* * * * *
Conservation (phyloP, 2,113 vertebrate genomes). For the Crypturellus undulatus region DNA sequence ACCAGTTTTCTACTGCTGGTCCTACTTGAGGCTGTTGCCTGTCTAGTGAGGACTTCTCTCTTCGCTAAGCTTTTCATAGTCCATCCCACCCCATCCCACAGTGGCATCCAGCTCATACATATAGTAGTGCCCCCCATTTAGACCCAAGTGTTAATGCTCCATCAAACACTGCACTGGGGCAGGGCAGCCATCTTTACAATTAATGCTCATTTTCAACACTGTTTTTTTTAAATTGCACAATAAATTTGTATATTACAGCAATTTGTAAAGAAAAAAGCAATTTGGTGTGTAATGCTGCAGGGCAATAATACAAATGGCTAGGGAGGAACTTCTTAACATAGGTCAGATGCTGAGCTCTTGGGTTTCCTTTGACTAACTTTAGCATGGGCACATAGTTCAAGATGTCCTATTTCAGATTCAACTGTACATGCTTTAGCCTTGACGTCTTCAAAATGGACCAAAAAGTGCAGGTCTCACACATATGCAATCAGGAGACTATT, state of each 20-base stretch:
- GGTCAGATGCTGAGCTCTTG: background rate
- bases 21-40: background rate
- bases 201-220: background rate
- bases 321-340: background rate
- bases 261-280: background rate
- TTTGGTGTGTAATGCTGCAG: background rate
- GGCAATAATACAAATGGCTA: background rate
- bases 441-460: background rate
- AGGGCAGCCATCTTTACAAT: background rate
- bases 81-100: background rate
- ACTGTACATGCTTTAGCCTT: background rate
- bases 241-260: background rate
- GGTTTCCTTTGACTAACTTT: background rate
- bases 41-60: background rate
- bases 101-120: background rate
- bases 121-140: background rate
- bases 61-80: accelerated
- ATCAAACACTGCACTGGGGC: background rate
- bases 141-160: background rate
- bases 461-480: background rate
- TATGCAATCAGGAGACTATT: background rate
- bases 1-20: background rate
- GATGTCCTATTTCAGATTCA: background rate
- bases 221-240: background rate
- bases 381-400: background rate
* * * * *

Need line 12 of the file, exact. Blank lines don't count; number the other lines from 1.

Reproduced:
- ACTGTACATGCTTTAGCCTT: background rate